By Steve Schaeber, MACS Technical Editor
Continuing on the conversation I had with Tom Morris of Honeywell, here is part two of Steve’s yf Blog series, covering some of what we discussed.
Q.Do you envision the heavy duty truck and/or off-road vehicle market using R-1234yf? Have there been applications for SNAP approval for expanded use of R-1234yf in new vehicles beyond cars and light trucks?
“We see no reason why they could not use it from a technical standpoint.” Tom explained that within the US there is SNAP (Significant New Alternatives Policy) approval, which is required for using a refrigerant other than CFCs in automobiles. SNAP approval for R-1234yf, as it currently exists, is limited to light duty vehicles, meaning passenger cars, pickup trucks, mini vans, SUVs, etc., and does not currently allow for larger vehicles. Morris commented that “before that could happen, the industry would have to conduct a risk assessment.” There are significant differences when you get into these larger vehicles, such as refrigerant charge amount, and they would just have to go through the risk assessments to confirm that other refrigerant could be used safely in those vehicles. However, unless there is a regulation or another business incentive, it’s unlikely they would switch from R-134a at this time. He further said that beyond refrigerant choices, the HD industry has other, perhaps more pressing issues to deal with currently, such as fuel mileage regulations. At the moment, EPA is saying you can use R-134a (in heavy duty vehicles) for the foreseeable future. However, as one may expect, once there’s an incentive or a proposed regulation, they might begin efforts to look at it. Tom also mentioned that while there may be no technical reason, there are no market drivers to push them towards it.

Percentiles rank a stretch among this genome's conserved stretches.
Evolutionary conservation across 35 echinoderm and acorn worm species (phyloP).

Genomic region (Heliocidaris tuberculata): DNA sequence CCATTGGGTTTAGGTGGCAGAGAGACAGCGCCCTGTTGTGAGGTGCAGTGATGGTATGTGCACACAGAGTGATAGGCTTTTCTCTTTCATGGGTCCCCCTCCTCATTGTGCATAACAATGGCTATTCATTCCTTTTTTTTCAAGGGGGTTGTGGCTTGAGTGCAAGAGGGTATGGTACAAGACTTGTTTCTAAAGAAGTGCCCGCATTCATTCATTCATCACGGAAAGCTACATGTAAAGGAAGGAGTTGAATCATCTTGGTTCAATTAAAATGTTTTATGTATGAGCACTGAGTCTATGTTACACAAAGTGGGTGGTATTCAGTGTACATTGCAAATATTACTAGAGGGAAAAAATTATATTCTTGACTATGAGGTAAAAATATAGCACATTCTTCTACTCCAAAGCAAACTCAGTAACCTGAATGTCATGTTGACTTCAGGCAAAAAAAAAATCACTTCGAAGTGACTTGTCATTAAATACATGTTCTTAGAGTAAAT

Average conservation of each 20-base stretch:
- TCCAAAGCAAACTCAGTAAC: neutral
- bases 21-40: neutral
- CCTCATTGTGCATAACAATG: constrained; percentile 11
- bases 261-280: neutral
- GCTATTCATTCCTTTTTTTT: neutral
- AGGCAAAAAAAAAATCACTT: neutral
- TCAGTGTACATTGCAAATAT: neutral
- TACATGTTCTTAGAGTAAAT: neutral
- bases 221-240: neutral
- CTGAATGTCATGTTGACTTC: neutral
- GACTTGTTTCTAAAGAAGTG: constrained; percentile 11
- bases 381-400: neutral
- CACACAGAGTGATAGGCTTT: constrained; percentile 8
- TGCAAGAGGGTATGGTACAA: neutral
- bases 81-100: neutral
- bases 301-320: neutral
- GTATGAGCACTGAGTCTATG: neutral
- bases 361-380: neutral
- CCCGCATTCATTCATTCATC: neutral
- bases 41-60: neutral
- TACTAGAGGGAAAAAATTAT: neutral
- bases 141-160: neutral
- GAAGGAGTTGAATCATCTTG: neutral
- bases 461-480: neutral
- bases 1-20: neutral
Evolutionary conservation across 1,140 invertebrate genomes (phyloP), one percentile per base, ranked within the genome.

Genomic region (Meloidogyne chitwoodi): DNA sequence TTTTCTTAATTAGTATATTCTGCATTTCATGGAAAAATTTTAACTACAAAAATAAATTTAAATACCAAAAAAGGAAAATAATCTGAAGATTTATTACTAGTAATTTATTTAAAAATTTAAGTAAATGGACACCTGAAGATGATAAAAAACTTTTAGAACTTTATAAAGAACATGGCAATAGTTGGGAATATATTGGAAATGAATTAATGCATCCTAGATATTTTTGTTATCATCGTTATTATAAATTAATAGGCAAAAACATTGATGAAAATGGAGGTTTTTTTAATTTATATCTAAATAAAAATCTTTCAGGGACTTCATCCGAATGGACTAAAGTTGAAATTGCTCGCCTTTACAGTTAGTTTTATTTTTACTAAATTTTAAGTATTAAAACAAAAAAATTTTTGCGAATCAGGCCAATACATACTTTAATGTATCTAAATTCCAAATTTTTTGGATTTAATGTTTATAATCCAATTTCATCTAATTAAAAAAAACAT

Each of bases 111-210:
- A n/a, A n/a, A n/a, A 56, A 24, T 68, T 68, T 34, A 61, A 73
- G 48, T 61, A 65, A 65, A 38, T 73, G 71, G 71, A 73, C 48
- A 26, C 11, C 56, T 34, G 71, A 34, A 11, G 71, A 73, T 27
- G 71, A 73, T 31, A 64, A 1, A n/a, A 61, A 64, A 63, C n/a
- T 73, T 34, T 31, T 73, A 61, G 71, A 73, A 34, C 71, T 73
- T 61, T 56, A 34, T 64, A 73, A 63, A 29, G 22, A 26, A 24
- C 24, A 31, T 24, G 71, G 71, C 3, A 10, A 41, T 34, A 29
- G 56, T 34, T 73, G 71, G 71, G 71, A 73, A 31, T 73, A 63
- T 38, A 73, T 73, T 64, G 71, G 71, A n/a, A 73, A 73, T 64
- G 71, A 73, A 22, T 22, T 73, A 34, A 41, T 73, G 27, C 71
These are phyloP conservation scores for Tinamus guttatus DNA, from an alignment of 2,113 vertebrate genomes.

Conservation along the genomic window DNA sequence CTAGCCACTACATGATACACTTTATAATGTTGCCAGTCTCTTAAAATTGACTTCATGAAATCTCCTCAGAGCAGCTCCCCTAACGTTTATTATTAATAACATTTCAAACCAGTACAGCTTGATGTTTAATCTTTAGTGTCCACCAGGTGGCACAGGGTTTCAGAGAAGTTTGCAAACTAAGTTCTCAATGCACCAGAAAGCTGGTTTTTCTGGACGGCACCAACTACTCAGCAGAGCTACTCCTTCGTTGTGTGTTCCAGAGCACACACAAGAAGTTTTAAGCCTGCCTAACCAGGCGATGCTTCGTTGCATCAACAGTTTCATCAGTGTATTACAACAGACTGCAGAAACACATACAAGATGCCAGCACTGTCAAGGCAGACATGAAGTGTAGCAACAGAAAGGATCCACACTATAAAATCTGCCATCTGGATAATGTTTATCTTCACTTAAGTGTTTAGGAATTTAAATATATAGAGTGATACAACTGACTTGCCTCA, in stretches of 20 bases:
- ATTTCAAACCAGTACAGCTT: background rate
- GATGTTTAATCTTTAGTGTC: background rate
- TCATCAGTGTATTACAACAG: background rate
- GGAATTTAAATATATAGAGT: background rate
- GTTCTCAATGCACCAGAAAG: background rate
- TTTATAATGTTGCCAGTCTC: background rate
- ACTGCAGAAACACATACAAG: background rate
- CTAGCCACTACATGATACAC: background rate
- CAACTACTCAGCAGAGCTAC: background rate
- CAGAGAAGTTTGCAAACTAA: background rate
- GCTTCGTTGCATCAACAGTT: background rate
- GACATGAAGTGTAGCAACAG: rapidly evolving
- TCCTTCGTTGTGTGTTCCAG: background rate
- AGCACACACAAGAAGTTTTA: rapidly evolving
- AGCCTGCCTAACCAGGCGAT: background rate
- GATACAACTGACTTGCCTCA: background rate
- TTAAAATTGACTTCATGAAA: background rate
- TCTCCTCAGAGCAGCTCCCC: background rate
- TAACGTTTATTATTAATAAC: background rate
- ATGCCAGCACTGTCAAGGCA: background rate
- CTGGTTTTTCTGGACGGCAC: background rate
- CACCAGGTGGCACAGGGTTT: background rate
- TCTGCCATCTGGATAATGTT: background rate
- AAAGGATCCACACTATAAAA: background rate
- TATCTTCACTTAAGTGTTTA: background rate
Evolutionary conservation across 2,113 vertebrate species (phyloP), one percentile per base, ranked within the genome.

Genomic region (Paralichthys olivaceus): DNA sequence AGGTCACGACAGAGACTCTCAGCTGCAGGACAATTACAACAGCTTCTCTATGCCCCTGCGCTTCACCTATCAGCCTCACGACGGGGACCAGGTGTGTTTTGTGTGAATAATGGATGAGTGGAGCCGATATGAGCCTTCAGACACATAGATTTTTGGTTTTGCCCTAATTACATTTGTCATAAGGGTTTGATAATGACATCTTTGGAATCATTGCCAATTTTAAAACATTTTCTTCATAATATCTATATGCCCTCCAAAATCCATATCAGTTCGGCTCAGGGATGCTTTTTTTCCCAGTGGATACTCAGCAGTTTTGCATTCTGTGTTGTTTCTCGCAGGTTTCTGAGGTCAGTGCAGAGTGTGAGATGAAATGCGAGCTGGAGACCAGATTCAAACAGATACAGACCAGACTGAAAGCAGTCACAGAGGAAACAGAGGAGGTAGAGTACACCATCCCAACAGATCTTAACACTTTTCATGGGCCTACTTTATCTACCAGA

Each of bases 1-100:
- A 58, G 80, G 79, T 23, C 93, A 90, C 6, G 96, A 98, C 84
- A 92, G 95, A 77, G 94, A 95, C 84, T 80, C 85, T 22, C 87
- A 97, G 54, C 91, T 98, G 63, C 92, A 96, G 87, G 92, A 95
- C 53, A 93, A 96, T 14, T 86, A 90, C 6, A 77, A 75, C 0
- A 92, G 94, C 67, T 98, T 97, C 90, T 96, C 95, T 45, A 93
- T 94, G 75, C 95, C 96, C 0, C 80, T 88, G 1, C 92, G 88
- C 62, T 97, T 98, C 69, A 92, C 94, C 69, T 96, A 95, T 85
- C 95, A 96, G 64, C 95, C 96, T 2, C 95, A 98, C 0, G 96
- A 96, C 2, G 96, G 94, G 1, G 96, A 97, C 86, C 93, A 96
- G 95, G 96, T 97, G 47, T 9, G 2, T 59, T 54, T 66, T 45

But doesn’t the SNAP list cover any mobile air conditioner; not just those in cars and light trucks?
According to Morris, SNAP assessments for R-1234yf were based on how “light duty” vehicles behave in accident scenarios. However, when discussing a heavy duty tractor trailer truck, often with a sleeper cab in back, you now have to consider things such as the number of hours of operation, much different crash scenarios, different ignition sources (sometimes sleeper cabs have cooking devices), along with air conditioning systems that contain three or four pounds of refrigerant. Tom went on to explain particularly that some off road vehicles have large cabs, large amounts of glass and could be operating in extreme external conditions. Many have significant air conditioning systems that may require minor changes to make sure HFO-1234yf can be used safely.
I asked Morris if this only applies to light-duty vehicles, then does the EPA have other regulations covering large trucks?
“Not specifically as it relates to the air conditioning system or R-1234yf,” although he explained there are regulations that relate to fuel economy standards. “Those trucks use a great deal of fuel, as you might imagine, sometimes operating 150,000 miles or more per year.” From a vehicle sales standpoint, this year there’s going to be about 16 million cars sold in the US, and for heavy duty vehicles it’s about 150 to 160,000 per year on average. “Certainly when I’m driving down the New Jersey Turnpike the number of trucks on the road doesn’t seem small, but compared to the amount of new light duty vehicles sold per year, it’s a relatively smaller number.” For truck manufacturers, focusing on the fuel economy issue is probably a bigger priority for them in the short term.
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